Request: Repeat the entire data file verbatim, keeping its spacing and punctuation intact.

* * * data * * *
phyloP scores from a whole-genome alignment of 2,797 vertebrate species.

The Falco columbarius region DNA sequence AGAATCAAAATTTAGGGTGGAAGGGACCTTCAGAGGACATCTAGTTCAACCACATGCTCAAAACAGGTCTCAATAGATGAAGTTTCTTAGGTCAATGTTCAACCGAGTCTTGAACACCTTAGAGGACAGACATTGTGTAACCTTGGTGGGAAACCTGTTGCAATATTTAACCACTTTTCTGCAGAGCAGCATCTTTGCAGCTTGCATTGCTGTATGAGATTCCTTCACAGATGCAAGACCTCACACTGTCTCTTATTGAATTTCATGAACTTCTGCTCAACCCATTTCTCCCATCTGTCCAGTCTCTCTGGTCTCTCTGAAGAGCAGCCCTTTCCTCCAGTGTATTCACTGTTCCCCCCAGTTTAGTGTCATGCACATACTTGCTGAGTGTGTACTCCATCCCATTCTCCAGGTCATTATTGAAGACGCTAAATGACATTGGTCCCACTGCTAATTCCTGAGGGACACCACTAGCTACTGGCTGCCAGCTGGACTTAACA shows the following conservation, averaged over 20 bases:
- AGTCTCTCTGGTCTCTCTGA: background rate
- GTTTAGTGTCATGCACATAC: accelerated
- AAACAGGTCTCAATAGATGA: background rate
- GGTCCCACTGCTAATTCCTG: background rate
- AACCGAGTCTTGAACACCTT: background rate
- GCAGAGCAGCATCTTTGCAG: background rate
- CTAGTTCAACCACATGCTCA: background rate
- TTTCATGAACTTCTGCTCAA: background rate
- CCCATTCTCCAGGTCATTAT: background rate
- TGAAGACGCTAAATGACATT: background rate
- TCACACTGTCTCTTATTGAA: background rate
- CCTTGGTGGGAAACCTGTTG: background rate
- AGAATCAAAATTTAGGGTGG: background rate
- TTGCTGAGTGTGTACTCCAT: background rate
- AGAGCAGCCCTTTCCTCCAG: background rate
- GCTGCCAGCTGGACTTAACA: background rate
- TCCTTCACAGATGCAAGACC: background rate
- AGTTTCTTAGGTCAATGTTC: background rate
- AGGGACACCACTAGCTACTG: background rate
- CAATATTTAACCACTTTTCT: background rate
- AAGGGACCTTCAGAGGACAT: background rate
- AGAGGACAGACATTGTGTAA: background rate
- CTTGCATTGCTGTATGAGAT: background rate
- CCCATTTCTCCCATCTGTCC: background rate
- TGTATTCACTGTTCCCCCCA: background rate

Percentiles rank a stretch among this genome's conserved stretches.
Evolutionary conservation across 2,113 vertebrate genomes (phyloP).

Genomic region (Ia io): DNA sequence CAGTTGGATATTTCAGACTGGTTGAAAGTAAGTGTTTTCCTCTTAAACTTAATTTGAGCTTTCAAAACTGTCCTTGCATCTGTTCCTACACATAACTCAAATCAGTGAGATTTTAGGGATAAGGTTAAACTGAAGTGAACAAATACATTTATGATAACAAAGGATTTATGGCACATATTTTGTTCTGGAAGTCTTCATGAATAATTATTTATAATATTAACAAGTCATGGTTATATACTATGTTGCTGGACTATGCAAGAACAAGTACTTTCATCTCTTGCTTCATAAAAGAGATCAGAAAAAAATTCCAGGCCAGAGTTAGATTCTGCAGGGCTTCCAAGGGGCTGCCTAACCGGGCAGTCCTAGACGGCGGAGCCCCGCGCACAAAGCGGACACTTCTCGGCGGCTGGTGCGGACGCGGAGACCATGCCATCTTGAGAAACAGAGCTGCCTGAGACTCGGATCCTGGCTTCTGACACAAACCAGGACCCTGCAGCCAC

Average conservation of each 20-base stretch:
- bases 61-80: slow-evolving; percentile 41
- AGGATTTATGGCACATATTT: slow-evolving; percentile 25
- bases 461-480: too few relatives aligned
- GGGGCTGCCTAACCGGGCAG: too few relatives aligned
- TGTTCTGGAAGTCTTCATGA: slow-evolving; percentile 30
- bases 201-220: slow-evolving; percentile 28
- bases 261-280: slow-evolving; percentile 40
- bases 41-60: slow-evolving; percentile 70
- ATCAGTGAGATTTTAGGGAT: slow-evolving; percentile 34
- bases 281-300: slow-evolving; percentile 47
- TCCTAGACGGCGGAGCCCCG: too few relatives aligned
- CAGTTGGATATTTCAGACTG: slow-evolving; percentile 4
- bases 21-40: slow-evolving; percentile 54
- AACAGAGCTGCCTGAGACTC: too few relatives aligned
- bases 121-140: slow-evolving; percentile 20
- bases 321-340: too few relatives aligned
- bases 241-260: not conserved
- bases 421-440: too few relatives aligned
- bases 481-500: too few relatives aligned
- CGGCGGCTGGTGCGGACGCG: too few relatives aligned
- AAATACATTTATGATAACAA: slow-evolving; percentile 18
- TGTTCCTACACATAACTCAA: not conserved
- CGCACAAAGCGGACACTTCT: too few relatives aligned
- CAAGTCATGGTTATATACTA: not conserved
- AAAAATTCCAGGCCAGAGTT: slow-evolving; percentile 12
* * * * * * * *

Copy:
phyloP scores from a whole-genome alignment of 2,797 vertebrate species.

The Falco columbarius region DNA sequence AGAATCAAAATTTAGGGTGGAAGGGACCTTCAGAGGACATCTAGTTCAACCACATGCTCAAAACAGGTCTCAATAGATGAAGTTTCTTAGGTCAATGTTCAACCGAGTCTTGAACACCTTAGAGGACAGACATTGTGTAACCTTGGTGGGAAACCTGTTGCAATATTTAACCACTTTTCTGCAGAGCAGCATCTTTGCAGCTTGCATTGCTGTATGAGATTCCTTCACAGATGCAAGACCTCACACTGTCTCTTATTGAATTTCATGAACTTCTGCTCAACCCATTTCTCCCATCTGTCCAGTCTCTCTGGTCTCTCTGAAGAGCAGCCCTTTCCTCCAGTGTATTCACTGTTCCCCCCAGTTTAGTGTCATGCACATACTTGCTGAGTGTGTACTCCATCCCATTCTCCAGGTCATTATTGAAGACGCTAAATGACATTGGTCCCACTGCTAATTCCTGAGGGACACCACTAGCTACTGGCTGCCAGCTGGACTTAACA shows the following conservation, averaged over 20 bases:
- AGTCTCTCTGGTCTCTCTGA: background rate
- GTTTAGTGTCATGCACATAC: accelerated
- AAACAGGTCTCAATAGATGA: background rate
- GGTCCCACTGCTAATTCCTG: background rate
- AACCGAGTCTTGAACACCTT: background rate
- GCAGAGCAGCATCTTTGCAG: background rate
- CTAGTTCAACCACATGCTCA: background rate
- TTTCATGAACTTCTGCTCAA: background rate
- CCCATTCTCCAGGTCATTAT: background rate
- TGAAGACGCTAAATGACATT: background rate
- TCACACTGTCTCTTATTGAA: background rate
- CCTTGGTGGGAAACCTGTTG: background rate
- AGAATCAAAATTTAGGGTGG: background rate
- TTGCTGAGTGTGTACTCCAT: background rate
- AGAGCAGCCCTTTCCTCCAG: background rate
- GCTGCCAGCTGGACTTAACA: background rate
- TCCTTCACAGATGCAAGACC: background rate
- AGTTTCTTAGGTCAATGTTC: background rate
- AGGGACACCACTAGCTACTG: background rate
- CAATATTTAACCACTTTTCT: background rate
- AAGGGACCTTCAGAGGACAT: background rate
- AGAGGACAGACATTGTGTAA: background rate
- CTTGCATTGCTGTATGAGAT: background rate
- CCCATTTCTCCCATCTGTCC: background rate
- TGTATTCACTGTTCCCCCCA: background rate

Percentiles rank a stretch among this genome's conserved stretches.
Evolutionary conservation across 2,113 vertebrate genomes (phyloP).

Genomic region (Ia io): DNA sequence CAGTTGGATATTTCAGACTGGTTGAAAGTAAGTGTTTTCCTCTTAAACTTAATTTGAGCTTTCAAAACTGTCCTTGCATCTGTTCCTACACATAACTCAAATCAGTGAGATTTTAGGGATAAGGTTAAACTGAAGTGAACAAATACATTTATGATAACAAAGGATTTATGGCACATATTTTGTTCTGGAAGTCTTCATGAATAATTATTTATAATATTAACAAGTCATGGTTATATACTATGTTGCTGGACTATGCAAGAACAAGTACTTTCATCTCTTGCTTCATAAAAGAGATCAGAAAAAAATTCCAGGCCAGAGTTAGATTCTGCAGGGCTTCCAAGGGGCTGCCTAACCGGGCAGTCCTAGACGGCGGAGCCCCGCGCACAAAGCGGACACTTCTCGGCGGCTGGTGCGGACGCGGAGACCATGCCATCTTGAGAAACAGAGCTGCCTGAGACTCGGATCCTGGCTTCTGACACAAACCAGGACCCTGCAGCCAC

Average conservation of each 20-base stretch:
- bases 61-80: slow-evolving; percentile 41
- AGGATTTATGGCACATATTT: slow-evolving; percentile 25
- bases 461-480: too few relatives aligned
- GGGGCTGCCTAACCGGGCAG: too few relatives aligned
- TGTTCTGGAAGTCTTCATGA: slow-evolving; percentile 30
- bases 201-220: slow-evolving; percentile 28
- bases 261-280: slow-evolving; percentile 40
- bases 41-60: slow-evolving; percentile 70
- ATCAGTGAGATTTTAGGGAT: slow-evolving; percentile 34
- bases 281-300: slow-evolving; percentile 47
- TCCTAGACGGCGGAGCCCCG: too few relatives aligned
- CAGTTGGATATTTCAGACTG: slow-evolving; percentile 4
- bases 21-40: slow-evolving; percentile 54
- AACAGAGCTGCCTGAGACTC: too few relatives aligned
- bases 121-140: slow-evolving; percentile 20
- bases 321-340: too few relatives aligned
- bases 241-260: not conserved
- bases 421-440: too few relatives aligned
- bases 481-500: too few relatives aligned
- CGGCGGCTGGTGCGGACGCG: too few relatives aligned
- AAATACATTTATGATAACAA: slow-evolving; percentile 18
- TGTTCCTACACATAACTCAA: not conserved
- CGCACAAAGCGGACACTTCT: too few relatives aligned
- CAAGTCATGGTTATATACTA: not conserved
- AAAAATTCCAGGCCAGAGTT: slow-evolving; percentile 12